These plans are of great interest to me, not only from the side of military medicine and surgery, but I see great possibilities in them for the dental surgeons of the Army, and through them, the army at large and the public in general, if you could so enlarge your plans so as to incorporate them in your scheme.

By the establishment of such a post-graduate school for dental surgeons with hospital advantage along the line of oral surgery, and laboratories for special investigation in Applied Physics, Dental Histology, Pathology and Bacteriology, Organic Chemistry and Mechanics, the Medical Department of the United States Army might add greatly to its enviable reputation for scientific research and discovery.

I may state that during the decade just past much valuable information of an exceedingly interesting and practical nature to the dental surgeons has been discovered by the application of the Science of Physics, to ascertain questions relating to the strength of dentine and enamel, and the several filling materials under various degrees of stress. Also the chemical relationship between what are termed hard and soft teeth, and their ability to carry various degrees of stress, without fracture; which have upset all of our previous ideas upon these subjects. These are very important questions to the dental surgeon, for upon a correct knowledge and appreciation of these facts and his ability to apply this knowledge will depend in great measure, the permanency of his operations upon the teeth.

Studies in these subjects are, however, far from being exhausted and are likely to remain so for some time to come, unless they can be carried on through a school of the kind under discussion, as investigations on these lines require special and somewhat expensive apparatus, which few individuals are willing, or can afford to purchase at their own expense unless they are possessed of considerable means and leisure to devote to scientific pursuits. And, as there are no dental colleges in the country with endowments for any class of scientific investigation, this work has been done by individuals who, after working out a certain proposition, have given up for lack of funds or time to devote to further investigation.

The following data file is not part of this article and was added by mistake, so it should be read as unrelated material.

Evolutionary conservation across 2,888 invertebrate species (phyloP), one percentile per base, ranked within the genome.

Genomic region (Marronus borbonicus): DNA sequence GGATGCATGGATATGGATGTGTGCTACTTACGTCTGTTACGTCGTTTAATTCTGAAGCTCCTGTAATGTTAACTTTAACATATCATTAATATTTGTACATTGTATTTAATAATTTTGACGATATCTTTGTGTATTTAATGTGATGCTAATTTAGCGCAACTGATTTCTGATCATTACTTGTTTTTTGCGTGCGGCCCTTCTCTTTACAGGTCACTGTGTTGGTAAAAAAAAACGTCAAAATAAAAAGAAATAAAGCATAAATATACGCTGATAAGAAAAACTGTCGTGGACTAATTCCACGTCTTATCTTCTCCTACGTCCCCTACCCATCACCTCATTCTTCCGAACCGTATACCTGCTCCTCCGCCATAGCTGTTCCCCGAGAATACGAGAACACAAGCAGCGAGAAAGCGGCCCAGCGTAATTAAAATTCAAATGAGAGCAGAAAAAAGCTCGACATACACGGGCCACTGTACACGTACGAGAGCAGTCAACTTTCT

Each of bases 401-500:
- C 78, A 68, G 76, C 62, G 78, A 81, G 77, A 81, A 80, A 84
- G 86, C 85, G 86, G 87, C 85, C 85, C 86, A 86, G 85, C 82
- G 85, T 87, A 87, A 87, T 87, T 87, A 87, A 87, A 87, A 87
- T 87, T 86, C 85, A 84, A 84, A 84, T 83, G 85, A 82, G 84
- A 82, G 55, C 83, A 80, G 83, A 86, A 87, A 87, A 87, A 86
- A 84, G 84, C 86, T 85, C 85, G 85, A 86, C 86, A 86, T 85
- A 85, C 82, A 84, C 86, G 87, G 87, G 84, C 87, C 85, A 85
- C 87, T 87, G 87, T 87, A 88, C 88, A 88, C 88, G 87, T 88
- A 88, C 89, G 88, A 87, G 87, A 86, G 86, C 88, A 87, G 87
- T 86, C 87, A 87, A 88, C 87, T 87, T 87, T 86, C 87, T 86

There are also many important propositions in dental embryology, histology, and pathology, which have not yet been solved; while the study of the bacteriology of the mouth open up a vast field of original research as applied to the diseases of the oral cavity, and, particularly to certain diseases of the throat and lungs, and gastric and intestinal disorders. The fact, that the unclean mouth is the habitat of myriads of pathogenic bac-


teria, lends more than color to the supposition that many obscure infections will, upon further investigation, be found to have had their origin in the mouth.

Furthermore, from the standpoint of oral surgery, the establishment of such a hospital would furnish a magnificient [sic] clinic for the teaching of this department of surgery, and the mechanical methods of restoring portions of the jaw, the nose, or the face, by artificial substitutes, in those cases beyond the help of surgery; and the treatment of fractures of the jaws by the various forms of interdental splints, etc.

If appointment to the Dental Corps is placed upon the same basis as appointment to the Medical Corps has recently been placed, the examination conducted upon the same plan, and the successful candidates given a contract for one year and assigned to duty at a school of the kind outlined, with a course of instruction adapted to their official and professional needs, it would be of great advantage to the service, and also give an opportunity to ascertain their adaptability or inadaptibility for the service, and thus exclude undesirable men. On the other hand, dental surgeons returning from a three years tour in the Philippine Islands, where they have been cut off from contact with members of their own speciality, would greatly enjoy a few months detail at such a school of instruction, where they could have the advantage of studying the latest improvements in technique and operations, or where they might be sent to prepare for examinations for promotion.